Evidence of meeting #7 for Subcommittee on Private Members' Business in the 42nd Parliament, 1st Session. (The original version is on Parliament’s site, as are the minutes.) The winning word was decision.

A recording is available from Parliament.

On the agenda

MPs speaking

Also speaking

Alexandre Lavoie  Committee Researcher
Clerk of the Committee  Mr. Marc-Olivier Girard

8:55 a.m.

Liberal

The Chair Liberal Filomena Tassi

Okay.

8:55 a.m.

Liberal

Arnold Chan Liberal Scarborough—Agincourt, ON

Madam Chair, I have an item that I need to raise as well, on C-343 that was introduced by Madam Brosseau.

8:55 a.m.

Liberal

The Chair Liberal Filomena Tassi

Mr. Chan, you have the floor.

8:55 a.m.

Liberal

Arnold Chan Liberal Scarborough—Agincourt, ON

This is Bill C-343. This is a bill that would establish an office of an ombudsman under the—

9 a.m.

Liberal

The Chair Liberal Filomena Tassi

victims of criminal justice act.

9 a.m.

Liberal

Arnold Chan Liberal Scarborough—Agincourt, ON

—victims of criminal justice act, and there are in the provisions of the bill a provision of remuneration and expenses for the ombudsman, plus the hiring of staff.

Typically, this would not be a matter that could be brought under private members' business, as it would be a contravention of section 54 of the Constitution Act 1867. However, I do want to note that...and let me read section 54 of the Constitution.

It provides that:

It shall not be lawful for the House of Commons to adopt or pass any Vote, Resolution, Address, or Bill for the Appropriation of any Part of the Public Revenue, or of any Tax or Impost, to any Purpose that has not been first recommended to that House by Message of the Governor General in the Session in which such Vote, Resolution, Address, or Bill is proposed.

As you know, there is no actual royal recommendation attached in the bill, however there is an attempt in this particular bill to add an interesting section at the very end of the draft bill, section 26, which is a coming into force provision, which basically provides a subject to royal recommendation provision.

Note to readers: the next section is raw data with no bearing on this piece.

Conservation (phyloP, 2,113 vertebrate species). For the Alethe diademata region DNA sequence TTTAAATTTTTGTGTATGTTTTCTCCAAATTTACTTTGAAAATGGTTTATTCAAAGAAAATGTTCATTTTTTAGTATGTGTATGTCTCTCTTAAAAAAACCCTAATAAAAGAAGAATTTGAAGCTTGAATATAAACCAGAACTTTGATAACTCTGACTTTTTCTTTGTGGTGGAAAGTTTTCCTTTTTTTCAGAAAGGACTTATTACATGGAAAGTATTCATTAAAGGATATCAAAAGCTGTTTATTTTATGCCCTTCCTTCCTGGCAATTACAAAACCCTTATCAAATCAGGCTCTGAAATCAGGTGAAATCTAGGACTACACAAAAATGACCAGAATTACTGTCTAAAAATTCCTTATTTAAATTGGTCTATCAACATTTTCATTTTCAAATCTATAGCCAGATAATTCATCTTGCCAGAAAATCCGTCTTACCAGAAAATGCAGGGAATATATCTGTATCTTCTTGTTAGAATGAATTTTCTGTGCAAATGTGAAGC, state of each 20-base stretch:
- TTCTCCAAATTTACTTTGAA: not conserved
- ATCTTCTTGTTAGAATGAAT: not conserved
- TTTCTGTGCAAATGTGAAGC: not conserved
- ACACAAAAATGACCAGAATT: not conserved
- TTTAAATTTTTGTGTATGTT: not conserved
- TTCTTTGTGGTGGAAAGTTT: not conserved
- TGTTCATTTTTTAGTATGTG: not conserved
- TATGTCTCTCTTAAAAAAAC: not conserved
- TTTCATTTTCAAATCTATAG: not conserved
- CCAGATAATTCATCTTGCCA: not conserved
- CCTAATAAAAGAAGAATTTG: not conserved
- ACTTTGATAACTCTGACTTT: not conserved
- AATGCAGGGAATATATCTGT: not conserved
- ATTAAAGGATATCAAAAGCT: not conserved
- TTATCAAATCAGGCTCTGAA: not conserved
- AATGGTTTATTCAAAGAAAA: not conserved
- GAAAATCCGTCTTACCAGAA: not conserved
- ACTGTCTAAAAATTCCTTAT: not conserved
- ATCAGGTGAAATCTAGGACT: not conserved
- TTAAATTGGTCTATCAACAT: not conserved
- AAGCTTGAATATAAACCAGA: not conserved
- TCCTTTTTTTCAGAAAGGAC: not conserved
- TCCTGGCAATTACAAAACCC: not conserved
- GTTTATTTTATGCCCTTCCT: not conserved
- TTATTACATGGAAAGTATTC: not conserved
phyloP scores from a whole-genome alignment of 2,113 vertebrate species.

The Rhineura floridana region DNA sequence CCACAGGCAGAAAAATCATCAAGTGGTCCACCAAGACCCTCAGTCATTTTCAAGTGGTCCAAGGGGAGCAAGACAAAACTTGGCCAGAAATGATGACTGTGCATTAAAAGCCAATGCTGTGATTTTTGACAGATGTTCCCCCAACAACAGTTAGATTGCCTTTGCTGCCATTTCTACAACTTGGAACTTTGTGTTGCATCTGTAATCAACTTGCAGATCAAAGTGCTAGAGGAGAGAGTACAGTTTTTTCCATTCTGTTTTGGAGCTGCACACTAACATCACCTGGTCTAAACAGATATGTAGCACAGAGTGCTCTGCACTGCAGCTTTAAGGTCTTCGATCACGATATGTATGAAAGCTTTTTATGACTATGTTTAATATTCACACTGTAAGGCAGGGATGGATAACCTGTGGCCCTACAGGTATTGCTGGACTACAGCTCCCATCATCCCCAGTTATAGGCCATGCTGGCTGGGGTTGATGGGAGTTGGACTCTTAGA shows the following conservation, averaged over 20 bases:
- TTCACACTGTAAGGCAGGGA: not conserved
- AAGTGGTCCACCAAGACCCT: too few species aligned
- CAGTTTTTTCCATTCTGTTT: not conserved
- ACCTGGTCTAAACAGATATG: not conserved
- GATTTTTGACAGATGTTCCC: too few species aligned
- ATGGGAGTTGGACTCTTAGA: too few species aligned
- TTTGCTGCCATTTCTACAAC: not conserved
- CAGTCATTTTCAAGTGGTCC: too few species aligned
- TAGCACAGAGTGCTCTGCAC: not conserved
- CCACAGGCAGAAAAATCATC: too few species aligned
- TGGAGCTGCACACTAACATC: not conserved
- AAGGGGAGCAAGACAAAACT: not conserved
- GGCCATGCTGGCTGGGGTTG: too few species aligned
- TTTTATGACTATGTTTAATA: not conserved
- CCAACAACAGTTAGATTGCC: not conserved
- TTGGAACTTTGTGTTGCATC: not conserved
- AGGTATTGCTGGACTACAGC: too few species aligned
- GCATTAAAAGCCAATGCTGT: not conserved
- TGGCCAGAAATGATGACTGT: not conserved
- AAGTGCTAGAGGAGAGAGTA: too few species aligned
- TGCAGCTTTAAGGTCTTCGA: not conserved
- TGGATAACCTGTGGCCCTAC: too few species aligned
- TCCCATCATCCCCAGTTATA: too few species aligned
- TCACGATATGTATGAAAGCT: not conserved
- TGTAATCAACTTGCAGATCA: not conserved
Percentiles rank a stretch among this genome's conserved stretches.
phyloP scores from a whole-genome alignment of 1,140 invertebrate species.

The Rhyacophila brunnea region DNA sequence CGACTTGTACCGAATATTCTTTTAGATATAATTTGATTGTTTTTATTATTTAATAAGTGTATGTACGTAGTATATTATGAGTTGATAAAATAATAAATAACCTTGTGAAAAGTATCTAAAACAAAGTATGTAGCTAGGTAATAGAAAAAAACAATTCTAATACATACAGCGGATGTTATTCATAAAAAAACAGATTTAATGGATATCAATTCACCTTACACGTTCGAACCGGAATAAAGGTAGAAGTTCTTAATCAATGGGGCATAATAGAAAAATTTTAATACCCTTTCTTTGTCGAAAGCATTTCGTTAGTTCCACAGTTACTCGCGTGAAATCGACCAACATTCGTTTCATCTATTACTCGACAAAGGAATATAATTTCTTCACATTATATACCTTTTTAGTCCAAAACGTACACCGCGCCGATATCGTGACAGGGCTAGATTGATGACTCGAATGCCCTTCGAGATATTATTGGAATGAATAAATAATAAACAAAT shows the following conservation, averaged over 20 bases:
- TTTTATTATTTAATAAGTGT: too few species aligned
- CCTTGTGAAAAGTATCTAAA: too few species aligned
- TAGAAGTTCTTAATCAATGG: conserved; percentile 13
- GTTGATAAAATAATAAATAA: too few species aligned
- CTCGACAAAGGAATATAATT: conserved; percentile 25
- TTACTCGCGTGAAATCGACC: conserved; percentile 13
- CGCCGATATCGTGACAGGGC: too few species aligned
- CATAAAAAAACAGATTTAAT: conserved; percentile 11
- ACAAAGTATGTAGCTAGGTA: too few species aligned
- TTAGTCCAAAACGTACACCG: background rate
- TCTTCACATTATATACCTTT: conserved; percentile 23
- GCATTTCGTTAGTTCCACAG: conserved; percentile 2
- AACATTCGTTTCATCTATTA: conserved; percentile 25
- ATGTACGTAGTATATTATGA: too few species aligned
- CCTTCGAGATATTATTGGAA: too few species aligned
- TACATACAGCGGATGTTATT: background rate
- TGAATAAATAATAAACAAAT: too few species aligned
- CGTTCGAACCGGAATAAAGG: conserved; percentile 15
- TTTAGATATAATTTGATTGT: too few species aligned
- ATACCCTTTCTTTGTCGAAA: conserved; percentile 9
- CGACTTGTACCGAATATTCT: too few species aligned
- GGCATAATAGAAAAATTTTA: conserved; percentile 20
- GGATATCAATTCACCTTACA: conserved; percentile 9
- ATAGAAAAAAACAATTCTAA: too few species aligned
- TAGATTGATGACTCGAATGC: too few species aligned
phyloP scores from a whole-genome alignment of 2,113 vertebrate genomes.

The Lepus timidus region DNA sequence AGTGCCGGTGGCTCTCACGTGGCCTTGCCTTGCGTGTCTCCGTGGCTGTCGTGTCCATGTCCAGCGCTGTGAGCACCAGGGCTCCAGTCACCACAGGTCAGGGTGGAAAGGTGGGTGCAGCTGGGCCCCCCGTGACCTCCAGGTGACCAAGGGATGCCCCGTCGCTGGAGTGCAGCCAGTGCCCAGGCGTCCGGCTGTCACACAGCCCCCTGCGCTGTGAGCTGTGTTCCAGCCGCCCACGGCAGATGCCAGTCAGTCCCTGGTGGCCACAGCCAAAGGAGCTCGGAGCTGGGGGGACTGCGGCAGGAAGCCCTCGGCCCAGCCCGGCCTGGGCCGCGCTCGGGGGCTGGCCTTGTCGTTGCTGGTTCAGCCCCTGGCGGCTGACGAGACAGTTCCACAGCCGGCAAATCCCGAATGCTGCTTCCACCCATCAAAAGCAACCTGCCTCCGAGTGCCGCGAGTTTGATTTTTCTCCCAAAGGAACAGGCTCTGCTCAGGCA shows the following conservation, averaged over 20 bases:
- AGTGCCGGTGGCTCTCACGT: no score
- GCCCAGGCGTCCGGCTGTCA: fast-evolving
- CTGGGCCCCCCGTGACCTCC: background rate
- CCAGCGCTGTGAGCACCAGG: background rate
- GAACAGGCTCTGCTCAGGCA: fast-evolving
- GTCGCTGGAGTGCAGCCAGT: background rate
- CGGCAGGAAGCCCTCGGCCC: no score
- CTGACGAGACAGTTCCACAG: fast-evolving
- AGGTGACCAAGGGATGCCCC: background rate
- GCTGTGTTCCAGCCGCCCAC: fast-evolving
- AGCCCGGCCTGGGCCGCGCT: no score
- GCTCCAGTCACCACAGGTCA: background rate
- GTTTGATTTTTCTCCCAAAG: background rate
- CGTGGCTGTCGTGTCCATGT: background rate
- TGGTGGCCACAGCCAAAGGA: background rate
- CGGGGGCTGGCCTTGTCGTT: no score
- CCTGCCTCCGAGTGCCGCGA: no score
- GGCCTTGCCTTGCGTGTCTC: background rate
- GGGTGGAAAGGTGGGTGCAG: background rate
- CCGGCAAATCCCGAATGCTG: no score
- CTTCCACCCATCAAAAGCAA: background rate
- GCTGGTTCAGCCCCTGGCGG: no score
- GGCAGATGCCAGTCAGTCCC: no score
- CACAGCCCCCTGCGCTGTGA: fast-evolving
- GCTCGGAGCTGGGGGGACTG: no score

The text of this particular clause under section 26 of Bill C-343 reads:

26.1 Subject to subsection (2), this Act comes into force on a day to be fixed by order of the Governor in Council. 26.2 No order may be made under subsection (1) unless the appropriation of moneys for the purposes of this Act has been recommended by the Governor General and the moneys have been appropriated by Parliament.

From my perspective it sets a really interesting precedent if we allow this to move forward. It is an attempt, from my perspective, to do something indirectly what you can't do directly, which is to circumvent the prerogative under the royal prerogative process with respect to the use of spending under both section 53 and section 54 of the Constitution.

If we were to allow this bill to move forward, it would be my view that it would allow future bills to use a very similar provision to get around... We would end up with a whole series of potential bills on the books that would be subject to a future royal recommendation. I'm not sure that this is a particular precedent that we want to set.

This is sort of a grey area. I want the comments of my colleagues and, perhaps, from the clerk as well, or the analyst, whether from their perspective this is a votable bill. I am of the view that it should not be.

9 a.m.

Liberal

The Chair Liberal Filomena Tassi

Thank you, Mr. Chan.

Alexandre, would you like to make a comment?

9 a.m.

Committee Researcher

Alexandre Lavoie

Do you want to explain the procedure to get the royal recommendation?

9 a.m.

The Clerk

Okay. I can offer some comments.

9 a.m.

Liberal

The Chair Liberal Filomena Tassi

If the MPs want them, do we have any comments?

9 a.m.

Conservative

Jamie Schmale Conservative Haliburton—Kawartha Lakes—Brock, ON

Do we get a royal recommendation first or comments from the clerk or the analyst?

9 a.m.

Liberal

The Chair Liberal Filomena Tassi

Would you like that to happen first before you speak?

9 a.m.

Conservative

Jamie Schmale Conservative Haliburton—Kawartha Lakes—Brock, ON

Yes.

9 a.m.

Liberal

The Chair Liberal Filomena Tassi

Okay.

9 a.m.

The Clerk

Thank you, Madam Chair.

About the concerns raised for Bill C-343 by Mr. Chan, first, I'll comment on the idea that the bill might be requiring a royal recommendation.

At this stage, it's not necessarily the role for the subcommittee to determine whether or not a bill requires a royal recommendation. As you know, the role of the subcommittee is to determine whether or not the items that you have in front of you should be the subject of a vote down the road by the House of Commons or rather be designated non-votable on a series of criteria that you are already familiar with.